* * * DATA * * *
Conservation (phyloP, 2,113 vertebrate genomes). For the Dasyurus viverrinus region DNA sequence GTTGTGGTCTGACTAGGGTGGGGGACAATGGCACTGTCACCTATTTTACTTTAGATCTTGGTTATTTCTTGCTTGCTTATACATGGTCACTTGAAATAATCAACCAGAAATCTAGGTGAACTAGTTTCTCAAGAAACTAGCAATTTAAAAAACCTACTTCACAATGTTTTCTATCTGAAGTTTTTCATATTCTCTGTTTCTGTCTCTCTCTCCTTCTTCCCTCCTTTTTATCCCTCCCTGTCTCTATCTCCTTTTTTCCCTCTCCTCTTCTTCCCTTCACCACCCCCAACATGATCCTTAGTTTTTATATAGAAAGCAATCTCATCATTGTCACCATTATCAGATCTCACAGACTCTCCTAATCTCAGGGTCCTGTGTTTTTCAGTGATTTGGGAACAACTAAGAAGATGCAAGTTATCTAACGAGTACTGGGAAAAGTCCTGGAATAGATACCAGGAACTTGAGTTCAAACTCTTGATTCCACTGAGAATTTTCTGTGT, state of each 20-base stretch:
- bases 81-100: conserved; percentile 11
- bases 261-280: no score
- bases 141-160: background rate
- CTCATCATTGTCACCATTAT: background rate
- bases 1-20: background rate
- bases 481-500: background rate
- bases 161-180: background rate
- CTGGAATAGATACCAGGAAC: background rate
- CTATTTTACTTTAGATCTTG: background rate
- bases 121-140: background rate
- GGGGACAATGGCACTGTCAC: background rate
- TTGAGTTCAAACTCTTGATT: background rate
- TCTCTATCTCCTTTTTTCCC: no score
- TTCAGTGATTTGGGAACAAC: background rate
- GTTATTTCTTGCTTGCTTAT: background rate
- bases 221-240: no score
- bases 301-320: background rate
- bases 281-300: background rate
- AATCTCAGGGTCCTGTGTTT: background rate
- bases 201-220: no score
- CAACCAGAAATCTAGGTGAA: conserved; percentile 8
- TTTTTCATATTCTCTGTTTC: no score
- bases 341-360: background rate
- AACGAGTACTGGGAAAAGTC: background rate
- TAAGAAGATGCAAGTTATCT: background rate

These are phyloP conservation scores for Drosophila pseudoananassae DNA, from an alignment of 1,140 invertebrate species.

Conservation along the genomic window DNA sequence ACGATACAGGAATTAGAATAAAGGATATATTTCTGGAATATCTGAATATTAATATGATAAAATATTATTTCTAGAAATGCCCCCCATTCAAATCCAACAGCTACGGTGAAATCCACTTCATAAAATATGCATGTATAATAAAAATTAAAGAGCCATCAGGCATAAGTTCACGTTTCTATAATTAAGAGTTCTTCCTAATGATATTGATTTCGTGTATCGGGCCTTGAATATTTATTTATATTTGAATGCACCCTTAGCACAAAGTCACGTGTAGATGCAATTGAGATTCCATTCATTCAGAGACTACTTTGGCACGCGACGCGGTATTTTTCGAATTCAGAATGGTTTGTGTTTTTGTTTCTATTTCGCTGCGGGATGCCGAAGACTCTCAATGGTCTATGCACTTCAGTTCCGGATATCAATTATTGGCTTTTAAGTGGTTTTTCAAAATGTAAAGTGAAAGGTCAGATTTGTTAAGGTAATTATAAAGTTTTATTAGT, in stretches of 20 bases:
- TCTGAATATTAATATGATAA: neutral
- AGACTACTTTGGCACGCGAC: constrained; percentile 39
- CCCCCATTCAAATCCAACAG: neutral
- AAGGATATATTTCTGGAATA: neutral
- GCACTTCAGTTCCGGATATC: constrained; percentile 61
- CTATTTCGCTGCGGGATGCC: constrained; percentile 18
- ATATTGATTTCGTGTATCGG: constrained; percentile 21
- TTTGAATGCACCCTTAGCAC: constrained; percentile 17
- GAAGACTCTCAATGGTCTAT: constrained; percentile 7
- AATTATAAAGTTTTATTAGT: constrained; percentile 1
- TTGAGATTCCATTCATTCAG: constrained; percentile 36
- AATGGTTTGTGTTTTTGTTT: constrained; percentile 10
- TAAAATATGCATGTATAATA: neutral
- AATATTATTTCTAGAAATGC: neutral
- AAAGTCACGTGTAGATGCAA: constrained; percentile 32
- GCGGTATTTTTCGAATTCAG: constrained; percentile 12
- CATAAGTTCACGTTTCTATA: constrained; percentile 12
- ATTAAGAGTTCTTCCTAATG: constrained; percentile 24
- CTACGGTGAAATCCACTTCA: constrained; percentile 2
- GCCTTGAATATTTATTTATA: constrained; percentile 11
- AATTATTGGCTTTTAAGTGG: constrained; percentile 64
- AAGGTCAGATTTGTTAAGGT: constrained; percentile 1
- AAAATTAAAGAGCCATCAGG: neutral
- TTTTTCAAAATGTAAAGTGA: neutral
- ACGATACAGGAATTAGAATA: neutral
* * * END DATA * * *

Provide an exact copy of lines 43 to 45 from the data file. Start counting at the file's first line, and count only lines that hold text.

- AAAGTCACGTGTAGATGCAA: constrained; percentile 32
- GCGGTATTTTTCGAATTCAG: constrained; percentile 12
- CATAAGTTCACGTTTCTATA: constrained; percentile 12